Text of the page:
Frederick Douglass (born Frederick Augustus Washington Bailey; c. February 1818[4] – February 20, 1895[5]) was an African-American social reformer, abolitionist, orator, writer, and statesman. After escaping from slavery in Maryland, he became a national leader of the abolitionist movement in Massachusetts and New York, gaining note for his dazzling oratory[6] and incisive antislavery writings. In his time, he was described by abolitionists as a living counter-example to slaveholders' arguments that slaves lacked the intellectual capacity to function as independent American citizens.[7][8] Northerners at the time found it hard to believe that such a great orator had once been a slave.[9]

You can find his bio in eBook formats at Gutenberg.org.

I found the book to be very readable. He had a conversational style. Some of the descriptions of the hardships and abuses of slavery will be uncomfortable for some readers. I think it is important for us, even today, to understand what slaves were subjected to in 19th c. USA.

I was fascinated by his own development of a kind of self-awareness that led to a strong sense that he was (and all men are) created for something other than slavery, an awareness of his dignity, and of the hypocrisy of slavers who called themselves Christians. He has a poetical parody such Christianity at the end of the book. It's pretty harsh, but it's the truth.

It was also fascinating to read how he managed to learn reading and writing, and eventually develop speaking and oratory abilities.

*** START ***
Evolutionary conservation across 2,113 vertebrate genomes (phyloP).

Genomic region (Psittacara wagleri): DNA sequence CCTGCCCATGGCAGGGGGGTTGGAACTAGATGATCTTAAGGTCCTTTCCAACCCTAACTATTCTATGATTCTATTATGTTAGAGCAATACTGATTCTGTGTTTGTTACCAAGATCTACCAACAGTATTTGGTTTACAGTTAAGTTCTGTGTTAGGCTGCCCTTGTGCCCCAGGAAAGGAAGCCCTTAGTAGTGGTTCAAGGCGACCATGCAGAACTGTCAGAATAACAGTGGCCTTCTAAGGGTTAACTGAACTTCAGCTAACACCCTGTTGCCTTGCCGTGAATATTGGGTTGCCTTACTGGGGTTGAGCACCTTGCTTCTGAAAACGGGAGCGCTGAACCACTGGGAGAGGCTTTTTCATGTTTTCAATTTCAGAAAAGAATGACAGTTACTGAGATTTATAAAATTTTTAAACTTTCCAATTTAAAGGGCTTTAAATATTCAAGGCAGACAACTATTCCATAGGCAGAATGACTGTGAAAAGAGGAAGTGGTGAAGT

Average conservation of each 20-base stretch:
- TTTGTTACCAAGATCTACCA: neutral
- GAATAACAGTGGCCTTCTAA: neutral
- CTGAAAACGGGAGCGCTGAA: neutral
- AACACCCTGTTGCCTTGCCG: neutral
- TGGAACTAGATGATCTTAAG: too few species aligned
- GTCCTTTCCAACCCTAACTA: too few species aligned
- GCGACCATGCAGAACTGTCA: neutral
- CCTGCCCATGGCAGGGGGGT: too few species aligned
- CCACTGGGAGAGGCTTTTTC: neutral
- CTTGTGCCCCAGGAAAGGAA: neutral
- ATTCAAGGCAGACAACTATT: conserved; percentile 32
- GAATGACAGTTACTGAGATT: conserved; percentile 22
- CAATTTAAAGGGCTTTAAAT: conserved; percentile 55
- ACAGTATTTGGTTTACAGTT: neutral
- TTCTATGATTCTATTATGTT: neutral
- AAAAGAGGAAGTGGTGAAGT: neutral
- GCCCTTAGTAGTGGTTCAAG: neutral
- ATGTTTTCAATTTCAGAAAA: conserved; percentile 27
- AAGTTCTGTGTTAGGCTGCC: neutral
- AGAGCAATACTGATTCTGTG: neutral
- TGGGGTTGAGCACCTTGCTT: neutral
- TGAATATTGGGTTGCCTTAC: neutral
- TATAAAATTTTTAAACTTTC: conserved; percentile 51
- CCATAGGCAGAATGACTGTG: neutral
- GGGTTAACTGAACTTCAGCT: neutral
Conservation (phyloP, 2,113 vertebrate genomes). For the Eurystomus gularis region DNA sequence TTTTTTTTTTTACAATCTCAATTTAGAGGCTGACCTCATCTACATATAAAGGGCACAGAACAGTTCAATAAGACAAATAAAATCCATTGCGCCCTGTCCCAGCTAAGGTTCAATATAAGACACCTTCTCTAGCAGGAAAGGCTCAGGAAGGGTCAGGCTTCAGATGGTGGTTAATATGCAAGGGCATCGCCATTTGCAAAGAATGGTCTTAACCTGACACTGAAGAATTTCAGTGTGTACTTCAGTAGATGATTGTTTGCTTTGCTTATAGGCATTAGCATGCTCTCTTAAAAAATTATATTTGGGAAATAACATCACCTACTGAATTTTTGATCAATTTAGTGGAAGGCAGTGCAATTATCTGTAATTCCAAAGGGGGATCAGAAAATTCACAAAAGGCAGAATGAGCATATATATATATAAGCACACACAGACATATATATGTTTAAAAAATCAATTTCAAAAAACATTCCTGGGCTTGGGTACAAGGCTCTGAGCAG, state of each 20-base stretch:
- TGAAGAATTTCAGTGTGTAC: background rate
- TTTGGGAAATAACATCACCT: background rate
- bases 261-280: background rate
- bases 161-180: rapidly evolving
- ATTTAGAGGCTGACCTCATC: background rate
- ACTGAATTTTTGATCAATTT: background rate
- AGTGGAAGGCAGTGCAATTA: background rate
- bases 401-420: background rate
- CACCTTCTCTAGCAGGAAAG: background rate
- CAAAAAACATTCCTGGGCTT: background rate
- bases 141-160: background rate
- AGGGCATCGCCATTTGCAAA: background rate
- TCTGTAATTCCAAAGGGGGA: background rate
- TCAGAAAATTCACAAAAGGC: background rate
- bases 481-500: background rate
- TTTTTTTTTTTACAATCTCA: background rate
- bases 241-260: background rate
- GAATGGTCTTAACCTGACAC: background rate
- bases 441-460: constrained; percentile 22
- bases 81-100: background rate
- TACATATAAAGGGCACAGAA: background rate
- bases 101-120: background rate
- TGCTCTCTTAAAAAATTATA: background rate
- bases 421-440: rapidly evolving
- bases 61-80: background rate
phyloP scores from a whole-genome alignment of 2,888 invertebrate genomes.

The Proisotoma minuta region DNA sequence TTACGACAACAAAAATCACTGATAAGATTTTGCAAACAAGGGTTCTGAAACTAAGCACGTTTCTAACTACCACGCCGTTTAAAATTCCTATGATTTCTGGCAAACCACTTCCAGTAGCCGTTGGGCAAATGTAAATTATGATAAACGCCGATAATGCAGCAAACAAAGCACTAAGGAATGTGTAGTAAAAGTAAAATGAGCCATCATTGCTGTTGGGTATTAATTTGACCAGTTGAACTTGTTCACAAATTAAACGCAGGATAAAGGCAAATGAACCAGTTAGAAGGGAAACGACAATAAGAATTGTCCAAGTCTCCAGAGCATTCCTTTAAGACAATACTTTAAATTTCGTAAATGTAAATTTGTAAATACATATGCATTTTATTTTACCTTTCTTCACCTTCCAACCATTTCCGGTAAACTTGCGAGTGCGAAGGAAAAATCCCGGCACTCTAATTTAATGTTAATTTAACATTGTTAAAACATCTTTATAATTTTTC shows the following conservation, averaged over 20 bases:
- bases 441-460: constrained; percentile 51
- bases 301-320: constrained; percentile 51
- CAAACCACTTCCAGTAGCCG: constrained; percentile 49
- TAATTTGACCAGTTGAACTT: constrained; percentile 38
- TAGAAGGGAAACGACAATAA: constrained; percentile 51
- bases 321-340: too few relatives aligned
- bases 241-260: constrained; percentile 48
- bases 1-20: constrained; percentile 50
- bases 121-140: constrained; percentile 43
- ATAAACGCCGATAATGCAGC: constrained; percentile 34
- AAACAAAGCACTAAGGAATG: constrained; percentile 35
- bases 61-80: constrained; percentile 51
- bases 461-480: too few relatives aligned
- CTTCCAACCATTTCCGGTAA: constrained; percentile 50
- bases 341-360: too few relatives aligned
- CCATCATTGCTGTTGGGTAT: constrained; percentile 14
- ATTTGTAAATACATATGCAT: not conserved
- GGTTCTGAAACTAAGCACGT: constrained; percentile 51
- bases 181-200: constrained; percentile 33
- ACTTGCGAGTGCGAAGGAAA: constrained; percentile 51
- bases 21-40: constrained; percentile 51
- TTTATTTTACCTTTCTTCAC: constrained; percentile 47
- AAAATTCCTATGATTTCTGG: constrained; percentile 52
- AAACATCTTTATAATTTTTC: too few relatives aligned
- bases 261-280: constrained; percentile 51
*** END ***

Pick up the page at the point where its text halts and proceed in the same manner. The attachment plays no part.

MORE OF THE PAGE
All in all, I would say that reading Frederick Douglass and knowing of him, and the life he escaped from is a necessity. I wonder how many of us today have the self-awareness and reflection that Douglass as an enslaved Child had. I think he challenges us to look within ourselves a little more seriously to find our dignity, and live up to it. But as well, he calls us to find the dignity of others, and treat them according to that dignity. He challenges us to reflect on the consequences of our actions, our choices, our words and our beliefs. Further, he calls men and women to examine themselves to find the dangerous flaws of hypocrisy that may crack open and destroy us if we do not correct them.

I am currently reading Uncle Tom's Cabin, written in the same era, on similar topics, for a similar purpose, but in a very different style. It was written by Harriot Beecher Stowe...

June 14, 1811 – July 1, 1896) was an American abolitionist and author. She came from the Beecher family, a famous religious family, and is best known for her novel Uncle Tom's Cabin (1852), which depicts the harsh conditions for enslaved African Americans. The book reached millions as a novel and play, and became influential in the United States and Great Britain, energizing anti-slavery forces in the American North, while provoking widespread anger in the South. Stowe wrote 30 books, including novels, three travel memoirs, and collections of articles and letters. She was influential for both her writings and her public stances on social issues of the day.